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Air Pollution can Cause Lung Cancer Without Affecting DNA

Recent research showed that air pollution could surpass DNA mutation and initiate cancer by other mechanisms.
Air Pollution can Cause Lung Cancer Without Affecting DNA

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Air pollution causes lung diseases, including lung cancer. But air pollutants can cause cancer without even changing the DNA. Once in place, air pollutants promote an environment where cancer cells proliferate undeterred, according to a recent research published in Nature, providing a possible new mechanism that may apply to other types of cancers as well. 

The primary cause of cancer is mutations in the DNA caused by genetic or environmental factors. Roughly, mutations are changes in the building blocks of the DNA which are checked by the repair mechanism in our cells. When some mutations cannot be repaired, they induce cell functioning changes. These altered cells can eventually follow an uncontrolled growth pattern and initiate cancer. 

The research shows that air pollution can surpass DNA mutation and initiate cancer by other mechanisms. Air pollutants and, for that matter, any agent that can cause cancer are carcinogens, and agents with the potential of altering the DNA are the mutagens. 

The Nature study suggests that all carcinogens may not be mutagens. Serena Nik-Zainal, a medical geneticist at Cambridge University, UK, said in a statement in an article about the study, “The idea is that exposures to carcinogens could promote cancer without actually doing anything to the DNA. Not every carcinogen is a mutagen.” 

To study the mechanism by which air pollutants cause cancer, the research team, led by Charles Swanton, of Francis Crick Institute, London, collected epidemiological and environmental data from the UK, Canada, South Korea and Taiwan. 

The team focussed on a gene named EGFR and its mutations. The gene mutations were common in lung cancers more in people who have never smoked. The mutations related to lung cancers were found to be linked to air pollution exposure. The pollutants were of size of 2.5 micrometres, or less in diameter.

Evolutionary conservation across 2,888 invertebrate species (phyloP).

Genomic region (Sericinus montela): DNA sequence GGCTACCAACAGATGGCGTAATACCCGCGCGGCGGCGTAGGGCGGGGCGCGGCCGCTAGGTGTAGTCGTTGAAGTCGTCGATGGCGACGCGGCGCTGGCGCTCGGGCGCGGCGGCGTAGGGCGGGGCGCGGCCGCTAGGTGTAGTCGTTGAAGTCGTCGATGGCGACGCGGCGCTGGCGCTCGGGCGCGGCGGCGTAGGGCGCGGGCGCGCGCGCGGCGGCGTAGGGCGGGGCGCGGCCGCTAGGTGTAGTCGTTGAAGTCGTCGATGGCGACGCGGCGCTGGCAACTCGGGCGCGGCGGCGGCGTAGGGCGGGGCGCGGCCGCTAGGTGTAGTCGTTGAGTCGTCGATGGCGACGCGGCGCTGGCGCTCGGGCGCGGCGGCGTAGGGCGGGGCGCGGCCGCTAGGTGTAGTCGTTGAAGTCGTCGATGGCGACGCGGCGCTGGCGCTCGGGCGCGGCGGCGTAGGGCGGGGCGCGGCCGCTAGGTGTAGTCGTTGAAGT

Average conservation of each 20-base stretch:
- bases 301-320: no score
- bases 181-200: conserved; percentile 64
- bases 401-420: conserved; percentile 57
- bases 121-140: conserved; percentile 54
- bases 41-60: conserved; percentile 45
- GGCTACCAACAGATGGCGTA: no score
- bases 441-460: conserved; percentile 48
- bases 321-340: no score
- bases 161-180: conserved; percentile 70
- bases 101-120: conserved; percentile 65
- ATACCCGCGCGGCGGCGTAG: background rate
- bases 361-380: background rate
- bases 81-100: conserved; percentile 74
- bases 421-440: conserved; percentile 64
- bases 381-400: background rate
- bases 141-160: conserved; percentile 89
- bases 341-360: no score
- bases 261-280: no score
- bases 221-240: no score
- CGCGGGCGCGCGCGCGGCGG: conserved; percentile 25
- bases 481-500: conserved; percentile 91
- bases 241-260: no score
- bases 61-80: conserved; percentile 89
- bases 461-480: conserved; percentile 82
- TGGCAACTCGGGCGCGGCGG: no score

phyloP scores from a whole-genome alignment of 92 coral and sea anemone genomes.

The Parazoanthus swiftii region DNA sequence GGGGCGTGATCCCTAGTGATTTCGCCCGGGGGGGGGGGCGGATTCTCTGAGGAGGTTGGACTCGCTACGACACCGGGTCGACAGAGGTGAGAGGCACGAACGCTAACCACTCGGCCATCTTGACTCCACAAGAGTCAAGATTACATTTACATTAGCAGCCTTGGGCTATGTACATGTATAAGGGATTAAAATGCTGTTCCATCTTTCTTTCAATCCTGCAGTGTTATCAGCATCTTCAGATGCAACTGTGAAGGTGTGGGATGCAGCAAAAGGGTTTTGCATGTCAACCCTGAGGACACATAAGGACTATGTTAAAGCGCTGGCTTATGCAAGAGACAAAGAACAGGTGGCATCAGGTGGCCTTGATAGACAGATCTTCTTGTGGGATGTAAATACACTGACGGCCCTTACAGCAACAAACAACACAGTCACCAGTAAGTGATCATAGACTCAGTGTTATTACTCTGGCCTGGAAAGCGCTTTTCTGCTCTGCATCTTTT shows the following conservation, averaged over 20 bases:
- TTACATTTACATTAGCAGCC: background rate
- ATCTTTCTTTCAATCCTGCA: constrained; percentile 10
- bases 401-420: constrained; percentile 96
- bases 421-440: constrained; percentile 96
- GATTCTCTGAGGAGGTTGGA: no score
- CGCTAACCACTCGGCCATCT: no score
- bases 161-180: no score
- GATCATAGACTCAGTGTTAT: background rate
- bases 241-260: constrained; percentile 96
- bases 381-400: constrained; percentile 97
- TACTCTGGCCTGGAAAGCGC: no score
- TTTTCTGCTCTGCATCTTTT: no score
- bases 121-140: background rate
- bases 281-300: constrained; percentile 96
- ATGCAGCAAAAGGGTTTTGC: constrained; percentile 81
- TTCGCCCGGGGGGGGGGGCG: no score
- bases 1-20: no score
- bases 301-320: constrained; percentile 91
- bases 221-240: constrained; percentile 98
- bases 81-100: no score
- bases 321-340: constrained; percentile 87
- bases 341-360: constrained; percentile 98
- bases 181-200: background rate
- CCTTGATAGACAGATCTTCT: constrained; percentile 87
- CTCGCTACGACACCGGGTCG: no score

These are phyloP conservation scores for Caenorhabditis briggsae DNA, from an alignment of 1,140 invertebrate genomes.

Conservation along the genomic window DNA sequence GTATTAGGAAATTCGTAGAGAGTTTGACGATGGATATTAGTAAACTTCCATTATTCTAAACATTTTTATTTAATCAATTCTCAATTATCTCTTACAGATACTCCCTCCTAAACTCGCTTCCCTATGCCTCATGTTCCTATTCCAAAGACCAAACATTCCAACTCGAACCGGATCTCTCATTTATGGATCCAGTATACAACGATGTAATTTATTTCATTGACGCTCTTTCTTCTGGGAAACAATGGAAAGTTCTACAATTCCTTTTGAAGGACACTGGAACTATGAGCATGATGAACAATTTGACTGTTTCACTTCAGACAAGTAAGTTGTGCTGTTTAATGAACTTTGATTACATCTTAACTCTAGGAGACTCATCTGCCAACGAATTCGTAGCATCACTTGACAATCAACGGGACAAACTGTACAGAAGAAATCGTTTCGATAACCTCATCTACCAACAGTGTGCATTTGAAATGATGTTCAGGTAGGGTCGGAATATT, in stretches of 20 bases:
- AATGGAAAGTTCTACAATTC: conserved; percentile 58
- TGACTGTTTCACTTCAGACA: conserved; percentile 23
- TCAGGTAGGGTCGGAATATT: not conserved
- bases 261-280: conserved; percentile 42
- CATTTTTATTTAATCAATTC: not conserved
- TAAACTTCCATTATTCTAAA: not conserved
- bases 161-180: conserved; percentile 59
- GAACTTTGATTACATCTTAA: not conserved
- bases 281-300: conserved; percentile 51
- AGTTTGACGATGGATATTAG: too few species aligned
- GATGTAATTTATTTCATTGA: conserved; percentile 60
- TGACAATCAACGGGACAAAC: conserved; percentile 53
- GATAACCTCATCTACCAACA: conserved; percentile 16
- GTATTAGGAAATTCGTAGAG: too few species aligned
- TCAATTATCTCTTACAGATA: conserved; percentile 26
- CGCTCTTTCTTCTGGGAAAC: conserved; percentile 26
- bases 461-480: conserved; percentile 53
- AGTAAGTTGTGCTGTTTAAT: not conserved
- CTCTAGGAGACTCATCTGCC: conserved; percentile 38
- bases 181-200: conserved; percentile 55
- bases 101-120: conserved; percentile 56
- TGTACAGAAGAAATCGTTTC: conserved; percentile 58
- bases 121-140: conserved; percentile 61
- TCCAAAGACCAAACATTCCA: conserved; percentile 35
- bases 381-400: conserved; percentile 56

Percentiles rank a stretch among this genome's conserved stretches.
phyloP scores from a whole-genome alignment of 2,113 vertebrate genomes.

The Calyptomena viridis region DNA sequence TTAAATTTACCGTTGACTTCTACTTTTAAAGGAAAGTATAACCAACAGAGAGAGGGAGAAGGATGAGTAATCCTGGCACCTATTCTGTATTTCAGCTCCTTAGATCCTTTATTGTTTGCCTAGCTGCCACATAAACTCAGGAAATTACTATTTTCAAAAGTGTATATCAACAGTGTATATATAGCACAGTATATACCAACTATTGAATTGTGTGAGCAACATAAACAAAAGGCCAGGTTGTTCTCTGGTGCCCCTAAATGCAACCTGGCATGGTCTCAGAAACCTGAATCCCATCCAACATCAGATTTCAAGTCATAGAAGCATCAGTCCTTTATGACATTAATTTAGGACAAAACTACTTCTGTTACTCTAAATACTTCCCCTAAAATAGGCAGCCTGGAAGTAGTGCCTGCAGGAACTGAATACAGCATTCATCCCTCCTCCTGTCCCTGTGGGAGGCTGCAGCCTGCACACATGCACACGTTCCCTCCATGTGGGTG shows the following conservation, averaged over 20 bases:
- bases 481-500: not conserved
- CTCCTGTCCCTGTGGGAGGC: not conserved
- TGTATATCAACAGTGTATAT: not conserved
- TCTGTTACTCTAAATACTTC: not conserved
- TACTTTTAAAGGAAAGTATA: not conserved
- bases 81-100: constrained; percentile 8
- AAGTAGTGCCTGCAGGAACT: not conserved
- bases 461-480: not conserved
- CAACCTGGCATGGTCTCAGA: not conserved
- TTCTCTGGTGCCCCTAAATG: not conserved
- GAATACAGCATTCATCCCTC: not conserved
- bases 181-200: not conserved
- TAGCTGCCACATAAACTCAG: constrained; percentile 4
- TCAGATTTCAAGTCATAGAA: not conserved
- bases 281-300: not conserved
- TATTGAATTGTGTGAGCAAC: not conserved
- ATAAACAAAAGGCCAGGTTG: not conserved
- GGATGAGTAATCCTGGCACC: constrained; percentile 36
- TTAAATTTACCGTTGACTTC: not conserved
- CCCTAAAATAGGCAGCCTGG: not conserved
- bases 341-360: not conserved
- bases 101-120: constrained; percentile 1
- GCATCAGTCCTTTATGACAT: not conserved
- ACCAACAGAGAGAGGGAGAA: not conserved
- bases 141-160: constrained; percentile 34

Using genetic engineering, the team developed laboratory mice carrying the EGFR mutations related to human lung cancer. Mice exposed to the pollutants were more prone to develop lung tumours.

Interestingly, Swanton’s team found that despite the mice exposed to pollutants having a higher rate of lung cancer, they did not exhibit any increase in the number of mutations. Instead, inflammatory responses that sustained for weeks after the mice were exposed to the pollutants were found. 

Inflammation is the body’s immune response. The defence mechanism releases proteins and other chemicals of various sorts to destroy foreign objects like viruses or bacteria, etc.

The team discovered that the immune system’s specialised cells flocked to the lung and released a protein named IL-1β. When they blocked the protein with an antibody, the incidents of lung cancer were reduced. 

The team inferred that air pollutants initiate the proliferation of lung cells that have already undergone mutation due to ageing. It means lung cancers caused by pollutants are not fostered by new cell mutations but by creating an environment where already mutated lung cells can follow the path of uncontrolled growth, a hallmark of cancer.

Previous reports suggest that even healthy tissues sometimes carry cells with cancer-causing mutations. Swanton’s team also studied the appearance of mutations in the EGFR gene in non-cancerous lung tissues. They found one such mutated cell in every six lakh cells. Therefore, cells having mutations related to lung cancer are present in non-cancerous lungs. 

Swanton’s team is not the first to reveal that cancer can be initiated even without DNA mutation. Previously, Allan Balmain, of Helen Diller Family Comprehensive Cancer Center, USA, and his team found in a 2020 study that known carcinogens may not increase the numbers of mutations. They also experimented on mice. 

The study conducted Swanton’s team bolsters the growing awareness that carcinogens need not alter the DNA to cause cancer. In fact, cancer-causing agents can trigger other mechanisms.

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